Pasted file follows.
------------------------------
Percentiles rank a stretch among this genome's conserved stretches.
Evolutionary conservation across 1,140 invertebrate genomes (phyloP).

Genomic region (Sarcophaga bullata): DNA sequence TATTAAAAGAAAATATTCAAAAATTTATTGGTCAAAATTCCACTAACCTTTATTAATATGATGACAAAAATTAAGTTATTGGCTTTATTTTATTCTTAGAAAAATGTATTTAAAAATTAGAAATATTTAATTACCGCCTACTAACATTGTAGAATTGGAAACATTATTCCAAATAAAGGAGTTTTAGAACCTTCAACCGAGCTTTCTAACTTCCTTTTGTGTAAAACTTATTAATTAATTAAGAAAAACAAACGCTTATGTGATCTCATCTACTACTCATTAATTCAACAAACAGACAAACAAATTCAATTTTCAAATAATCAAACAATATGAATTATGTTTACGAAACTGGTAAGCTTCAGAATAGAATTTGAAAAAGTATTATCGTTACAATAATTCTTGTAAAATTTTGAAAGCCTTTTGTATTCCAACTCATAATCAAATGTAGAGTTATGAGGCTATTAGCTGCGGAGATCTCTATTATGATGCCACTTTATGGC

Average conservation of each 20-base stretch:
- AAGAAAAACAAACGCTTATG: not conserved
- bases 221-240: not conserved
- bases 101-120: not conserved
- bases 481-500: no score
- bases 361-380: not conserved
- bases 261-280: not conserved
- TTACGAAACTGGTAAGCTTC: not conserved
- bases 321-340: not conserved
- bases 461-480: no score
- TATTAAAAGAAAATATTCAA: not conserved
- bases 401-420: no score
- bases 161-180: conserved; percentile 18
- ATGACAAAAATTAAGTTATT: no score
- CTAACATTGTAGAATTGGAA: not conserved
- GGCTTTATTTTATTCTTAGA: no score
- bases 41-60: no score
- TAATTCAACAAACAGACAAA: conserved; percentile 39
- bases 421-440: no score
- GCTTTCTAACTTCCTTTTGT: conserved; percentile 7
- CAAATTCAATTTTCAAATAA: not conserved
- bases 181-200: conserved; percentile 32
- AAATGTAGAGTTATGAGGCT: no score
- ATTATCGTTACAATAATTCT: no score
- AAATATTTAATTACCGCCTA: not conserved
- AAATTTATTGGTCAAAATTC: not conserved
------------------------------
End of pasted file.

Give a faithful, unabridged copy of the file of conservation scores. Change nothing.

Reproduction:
Percentiles rank a stretch among this genome's conserved stretches.
Evolutionary conservation across 1,140 invertebrate genomes (phyloP).

Genomic region (Sarcophaga bullata): DNA sequence TATTAAAAGAAAATATTCAAAAATTTATTGGTCAAAATTCCACTAACCTTTATTAATATGATGACAAAAATTAAGTTATTGGCTTTATTTTATTCTTAGAAAAATGTATTTAAAAATTAGAAATATTTAATTACCGCCTACTAACATTGTAGAATTGGAAACATTATTCCAAATAAAGGAGTTTTAGAACCTTCAACCGAGCTTTCTAACTTCCTTTTGTGTAAAACTTATTAATTAATTAAGAAAAACAAACGCTTATGTGATCTCATCTACTACTCATTAATTCAACAAACAGACAAACAAATTCAATTTTCAAATAATCAAACAATATGAATTATGTTTACGAAACTGGTAAGCTTCAGAATAGAATTTGAAAAAGTATTATCGTTACAATAATTCTTGTAAAATTTTGAAAGCCTTTTGTATTCCAACTCATAATCAAATGTAGAGTTATGAGGCTATTAGCTGCGGAGATCTCTATTATGATGCCACTTTATGGC

Average conservation of each 20-base stretch:
- AAGAAAAACAAACGCTTATG: not conserved
- bases 221-240: not conserved
- bases 101-120: not conserved
- bases 481-500: no score
- bases 361-380: not conserved
- bases 261-280: not conserved
- TTACGAAACTGGTAAGCTTC: not conserved
- bases 321-340: not conserved
- bases 461-480: no score
- TATTAAAAGAAAATATTCAA: not conserved
- bases 401-420: no score
- bases 161-180: conserved; percentile 18
- ATGACAAAAATTAAGTTATT: no score
- CTAACATTGTAGAATTGGAA: not conserved
- GGCTTTATTTTATTCTTAGA: no score
- bases 41-60: no score
- TAATTCAACAAACAGACAAA: conserved; percentile 39
- bases 421-440: no score
- GCTTTCTAACTTCCTTTTGT: conserved; percentile 7
- CAAATTCAATTTTCAAATAA: not conserved
- bases 181-200: conserved; percentile 32
- AAATGTAGAGTTATGAGGCT: no score
- ATTATCGTTACAATAATTCT: no score
- AAATATTTAATTACCGCCTA: not conserved
- AAATTTATTGGTCAAAATTC: not conserved